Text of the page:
Investors are keenly watching the unfolding events on the political landscape ahead of the March polls. This is as the market prepares for a slow down in activity during the first quarter of this year, awaiting outcome of the polls.
Unlike last year when the market was bearish — with the benchmark NSE 20 share index leaping past the 4000-point level — political noise will interfere with this trend in the coming months.
When the markets opened yesterday, volumes remained light and lackadaisical, an indication of December holiday effects.
“The forthcoming elections will loom more sharply into view and probably cap the exchange’s headroom in the first quarter,” said Aly Khan Satchu, an independent financial analyst in Nairobi.
The candidacy around the Jubilee Alliance of powerful and wealthy Deputy Premier Uhuru Kenyatta and his running mate William Ruto remains the most problematic for discerning investors.
The bourse is likely to react positively if a President and a Deputy who can work with the international community is elected into office. If not, the market’s indices could plunge.
According to a market review and Q1 outlook report by NIC securities, the market is likely to remain volatile in the first quarter as elections approach.
“Risks will be further aggravated by the potential of a run off if latest political realignments are anything to go by,” said the review.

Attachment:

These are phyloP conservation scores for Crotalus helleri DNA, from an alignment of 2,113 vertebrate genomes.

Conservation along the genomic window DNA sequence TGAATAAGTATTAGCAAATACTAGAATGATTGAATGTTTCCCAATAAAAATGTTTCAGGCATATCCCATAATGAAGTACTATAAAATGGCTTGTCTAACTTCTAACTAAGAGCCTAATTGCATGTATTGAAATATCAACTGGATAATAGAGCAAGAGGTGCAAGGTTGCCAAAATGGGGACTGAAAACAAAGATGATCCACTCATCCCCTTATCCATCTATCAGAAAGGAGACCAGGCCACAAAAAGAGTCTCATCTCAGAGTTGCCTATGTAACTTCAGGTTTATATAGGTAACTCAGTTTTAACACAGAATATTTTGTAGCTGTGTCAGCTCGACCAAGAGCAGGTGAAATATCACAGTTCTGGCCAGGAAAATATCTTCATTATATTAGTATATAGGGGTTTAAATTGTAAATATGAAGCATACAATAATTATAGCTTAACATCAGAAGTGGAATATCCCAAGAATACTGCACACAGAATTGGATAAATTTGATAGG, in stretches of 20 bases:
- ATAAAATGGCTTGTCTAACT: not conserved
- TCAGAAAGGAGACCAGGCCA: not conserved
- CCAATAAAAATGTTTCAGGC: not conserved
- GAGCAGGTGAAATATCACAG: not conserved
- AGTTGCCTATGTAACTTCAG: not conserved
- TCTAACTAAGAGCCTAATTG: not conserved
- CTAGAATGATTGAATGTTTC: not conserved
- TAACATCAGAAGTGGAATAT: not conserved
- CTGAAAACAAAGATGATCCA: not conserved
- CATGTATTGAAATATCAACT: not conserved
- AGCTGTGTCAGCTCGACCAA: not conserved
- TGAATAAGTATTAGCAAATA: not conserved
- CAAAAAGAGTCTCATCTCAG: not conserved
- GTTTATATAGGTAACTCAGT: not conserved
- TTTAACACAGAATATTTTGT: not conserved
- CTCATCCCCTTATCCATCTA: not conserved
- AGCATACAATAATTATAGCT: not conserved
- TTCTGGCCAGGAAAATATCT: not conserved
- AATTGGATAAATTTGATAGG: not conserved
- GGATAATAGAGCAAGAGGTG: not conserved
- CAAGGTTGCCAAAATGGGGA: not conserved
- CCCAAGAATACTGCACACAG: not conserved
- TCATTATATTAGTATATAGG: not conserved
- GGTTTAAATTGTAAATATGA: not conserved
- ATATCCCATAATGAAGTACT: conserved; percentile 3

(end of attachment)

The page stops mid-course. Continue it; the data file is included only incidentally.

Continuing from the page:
One of the top Presidential candidates Deputy Premier Uhuru Kenyatta and his running mate William Ruto enjoy strong backing in two of the key provinces in Kenya. The two are facing charges of crimes against humanity at the International Criminal Court (ICC). Cautious trading by investors could see a significant shift in favour of safer havens including government bills and bonds.
The bourse closed the year on December 31 on an upward trend, with the benchmark NSE 20 Share index gaining a total of 10.80 points to settle at 4,133.02. The All Share Index (NASI) gained 0.12 points to close the year at 94.86.
Stockbrokers anticipate a correction in prices due to both profit taking and cautionary trading ahead of the March General elections.
NIC review expects that risk aversion ahead of the March elections is set to occasion losses to the indices to about 3,900.0 points by midJanuary.
By Jackson Okoth, The Standard